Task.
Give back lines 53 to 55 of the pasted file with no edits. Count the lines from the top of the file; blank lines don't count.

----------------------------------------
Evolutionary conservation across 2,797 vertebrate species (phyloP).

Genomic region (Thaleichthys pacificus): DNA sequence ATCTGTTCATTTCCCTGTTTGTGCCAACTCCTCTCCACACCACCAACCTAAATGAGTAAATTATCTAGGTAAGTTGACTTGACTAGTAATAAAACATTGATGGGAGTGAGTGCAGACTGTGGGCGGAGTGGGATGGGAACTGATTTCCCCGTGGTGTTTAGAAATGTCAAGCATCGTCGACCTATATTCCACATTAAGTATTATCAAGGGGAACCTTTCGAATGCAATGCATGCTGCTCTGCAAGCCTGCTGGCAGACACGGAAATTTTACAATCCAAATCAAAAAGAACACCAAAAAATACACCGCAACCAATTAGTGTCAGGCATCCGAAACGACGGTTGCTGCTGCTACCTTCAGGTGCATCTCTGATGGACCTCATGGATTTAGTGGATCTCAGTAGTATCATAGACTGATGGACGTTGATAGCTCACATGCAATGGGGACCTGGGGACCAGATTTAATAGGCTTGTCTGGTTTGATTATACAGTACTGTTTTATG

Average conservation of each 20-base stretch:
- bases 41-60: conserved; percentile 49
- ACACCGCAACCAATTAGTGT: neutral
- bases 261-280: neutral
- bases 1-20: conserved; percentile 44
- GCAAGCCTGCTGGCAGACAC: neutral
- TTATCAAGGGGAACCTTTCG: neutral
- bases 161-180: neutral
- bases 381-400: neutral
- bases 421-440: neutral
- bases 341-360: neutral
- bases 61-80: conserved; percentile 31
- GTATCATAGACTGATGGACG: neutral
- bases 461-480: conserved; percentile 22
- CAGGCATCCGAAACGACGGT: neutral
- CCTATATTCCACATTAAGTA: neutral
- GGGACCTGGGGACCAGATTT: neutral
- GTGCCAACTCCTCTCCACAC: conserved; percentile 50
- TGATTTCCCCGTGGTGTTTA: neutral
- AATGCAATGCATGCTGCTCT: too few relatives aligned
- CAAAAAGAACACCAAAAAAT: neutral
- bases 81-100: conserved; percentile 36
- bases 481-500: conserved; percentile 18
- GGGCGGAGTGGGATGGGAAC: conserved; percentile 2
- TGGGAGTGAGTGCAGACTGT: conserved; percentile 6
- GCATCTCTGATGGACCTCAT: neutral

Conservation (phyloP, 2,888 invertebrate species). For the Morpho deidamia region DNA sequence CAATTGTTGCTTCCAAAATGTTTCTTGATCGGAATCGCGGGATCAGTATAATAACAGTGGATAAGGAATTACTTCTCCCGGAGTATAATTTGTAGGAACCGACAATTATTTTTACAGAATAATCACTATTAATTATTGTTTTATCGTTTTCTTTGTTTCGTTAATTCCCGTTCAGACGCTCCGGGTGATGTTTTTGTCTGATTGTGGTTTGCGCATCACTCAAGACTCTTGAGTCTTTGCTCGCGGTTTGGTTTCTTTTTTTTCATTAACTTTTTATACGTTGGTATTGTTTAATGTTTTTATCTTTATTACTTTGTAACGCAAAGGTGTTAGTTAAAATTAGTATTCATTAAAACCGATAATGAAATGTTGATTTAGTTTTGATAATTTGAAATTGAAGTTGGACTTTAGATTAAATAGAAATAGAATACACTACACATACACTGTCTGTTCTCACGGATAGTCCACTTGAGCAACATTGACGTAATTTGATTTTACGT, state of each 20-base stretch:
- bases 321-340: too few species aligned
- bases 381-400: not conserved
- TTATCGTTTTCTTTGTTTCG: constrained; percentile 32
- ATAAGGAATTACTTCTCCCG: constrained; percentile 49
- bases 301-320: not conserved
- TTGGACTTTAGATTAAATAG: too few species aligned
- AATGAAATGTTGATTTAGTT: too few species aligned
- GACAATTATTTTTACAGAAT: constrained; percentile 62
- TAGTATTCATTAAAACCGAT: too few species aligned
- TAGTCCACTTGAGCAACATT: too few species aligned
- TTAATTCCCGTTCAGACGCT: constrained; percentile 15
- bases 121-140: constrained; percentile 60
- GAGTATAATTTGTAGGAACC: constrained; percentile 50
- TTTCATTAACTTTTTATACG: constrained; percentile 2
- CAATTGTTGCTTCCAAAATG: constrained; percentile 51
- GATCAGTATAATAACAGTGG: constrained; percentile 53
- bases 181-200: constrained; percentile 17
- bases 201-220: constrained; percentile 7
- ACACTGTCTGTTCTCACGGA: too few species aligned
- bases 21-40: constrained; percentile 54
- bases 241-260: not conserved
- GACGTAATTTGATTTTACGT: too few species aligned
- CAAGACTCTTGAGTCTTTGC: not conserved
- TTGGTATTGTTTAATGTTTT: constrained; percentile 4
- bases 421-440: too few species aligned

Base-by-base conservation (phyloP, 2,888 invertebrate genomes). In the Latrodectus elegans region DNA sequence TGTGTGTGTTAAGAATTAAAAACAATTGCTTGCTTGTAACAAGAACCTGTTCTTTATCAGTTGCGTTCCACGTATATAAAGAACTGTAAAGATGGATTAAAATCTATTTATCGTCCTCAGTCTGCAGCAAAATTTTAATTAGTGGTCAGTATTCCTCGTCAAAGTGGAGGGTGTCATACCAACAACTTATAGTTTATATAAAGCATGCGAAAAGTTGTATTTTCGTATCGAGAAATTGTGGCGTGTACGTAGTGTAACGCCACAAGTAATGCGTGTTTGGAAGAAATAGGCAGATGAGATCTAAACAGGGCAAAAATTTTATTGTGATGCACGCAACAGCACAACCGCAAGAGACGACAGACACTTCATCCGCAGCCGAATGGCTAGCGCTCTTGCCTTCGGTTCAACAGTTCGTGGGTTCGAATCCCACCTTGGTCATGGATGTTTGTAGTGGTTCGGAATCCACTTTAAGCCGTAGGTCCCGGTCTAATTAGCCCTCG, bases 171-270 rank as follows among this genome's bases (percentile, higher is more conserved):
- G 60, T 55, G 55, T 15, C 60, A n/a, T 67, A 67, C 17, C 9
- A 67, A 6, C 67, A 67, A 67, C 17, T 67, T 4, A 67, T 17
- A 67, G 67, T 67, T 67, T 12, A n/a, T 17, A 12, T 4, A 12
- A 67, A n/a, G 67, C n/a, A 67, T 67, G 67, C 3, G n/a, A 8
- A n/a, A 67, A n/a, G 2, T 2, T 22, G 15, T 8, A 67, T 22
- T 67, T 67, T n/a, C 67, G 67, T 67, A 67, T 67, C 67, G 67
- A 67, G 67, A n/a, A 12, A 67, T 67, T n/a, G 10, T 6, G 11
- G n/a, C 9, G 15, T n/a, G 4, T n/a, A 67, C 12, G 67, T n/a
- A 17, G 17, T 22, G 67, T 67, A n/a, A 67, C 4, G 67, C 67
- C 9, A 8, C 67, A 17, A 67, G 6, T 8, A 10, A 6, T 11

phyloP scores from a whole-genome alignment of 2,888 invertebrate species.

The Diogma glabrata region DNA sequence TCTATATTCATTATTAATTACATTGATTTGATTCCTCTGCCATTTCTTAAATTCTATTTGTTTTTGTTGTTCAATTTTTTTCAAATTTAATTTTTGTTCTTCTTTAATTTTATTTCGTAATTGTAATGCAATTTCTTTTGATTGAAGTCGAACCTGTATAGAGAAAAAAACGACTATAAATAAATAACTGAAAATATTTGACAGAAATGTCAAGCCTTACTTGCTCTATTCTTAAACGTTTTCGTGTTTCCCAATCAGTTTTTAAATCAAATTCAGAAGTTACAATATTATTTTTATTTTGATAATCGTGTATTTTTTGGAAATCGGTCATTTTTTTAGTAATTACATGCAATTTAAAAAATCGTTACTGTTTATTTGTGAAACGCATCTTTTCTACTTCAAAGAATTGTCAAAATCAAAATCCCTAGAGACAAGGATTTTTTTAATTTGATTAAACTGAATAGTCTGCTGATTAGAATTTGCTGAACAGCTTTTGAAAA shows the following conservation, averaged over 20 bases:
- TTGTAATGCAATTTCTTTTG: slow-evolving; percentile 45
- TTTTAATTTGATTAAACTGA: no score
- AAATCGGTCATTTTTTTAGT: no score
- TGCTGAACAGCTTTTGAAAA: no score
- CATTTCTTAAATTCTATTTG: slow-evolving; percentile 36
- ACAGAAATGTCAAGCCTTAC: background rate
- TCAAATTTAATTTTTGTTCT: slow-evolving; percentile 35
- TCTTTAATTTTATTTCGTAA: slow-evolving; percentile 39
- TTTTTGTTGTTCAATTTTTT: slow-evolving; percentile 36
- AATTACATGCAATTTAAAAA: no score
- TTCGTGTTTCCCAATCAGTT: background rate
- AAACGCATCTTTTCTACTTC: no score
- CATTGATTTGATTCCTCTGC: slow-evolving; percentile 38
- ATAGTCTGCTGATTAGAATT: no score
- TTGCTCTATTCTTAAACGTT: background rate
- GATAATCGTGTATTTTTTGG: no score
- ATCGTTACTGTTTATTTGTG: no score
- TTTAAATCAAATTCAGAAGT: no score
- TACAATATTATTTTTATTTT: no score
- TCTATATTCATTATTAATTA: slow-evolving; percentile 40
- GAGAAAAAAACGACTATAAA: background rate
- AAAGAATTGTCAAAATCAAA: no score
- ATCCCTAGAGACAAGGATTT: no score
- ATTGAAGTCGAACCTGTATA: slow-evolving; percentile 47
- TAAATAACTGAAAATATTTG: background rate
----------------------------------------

- TTGGTATTGTTTAATGTTTT: constrained; percentile 4
- bases 421-440: too few species aligned

Base-by-base conservation (phyloP, 2,888 invertebrate genomes). In the Latrodectus elegans region DNA sequence TGTGTGTGTTAAGAATTAAAAACAATTGCTTGCTTGTAACAAGAACCTGTTCTTTATCAGTTGCGTTCCACGTATATAAAGAACTGTAAAGATGGATTAAAATCTATTTATCGTCCTCAGTCTGCAGCAAAATTTTAATTAGTGGTCAGTATTCCTCGTCAAAGTGGAGGGTGTCATACCAACAACTTATAGTTTATATAAAGCATGCGAAAAGTTGTATTTTCGTATCGAGAAATTGTGGCGTGTACGTAGTGTAACGCCACAAGTAATGCGTGTTTGGAAGAAATAGGCAGATGAGATCTAAACAGGGCAAAAATTTTATTGTGATGCACGCAACAGCACAACCGCAAGAGACGACAGACACTTCATCCGCAGCCGAATGGCTAGCGCTCTTGCCTTCGGTTCAACAGTTCGTGGGTTCGAATCCCACCTTGGTCATGGATGTTTGTAGTGGTTCGGAATCCACTTTAAGCCGTAGGTCCCGGTCTAATTAGCCCTCG, bases 171-270 rank as follows among this genome's bases (percentile, higher is more conserved):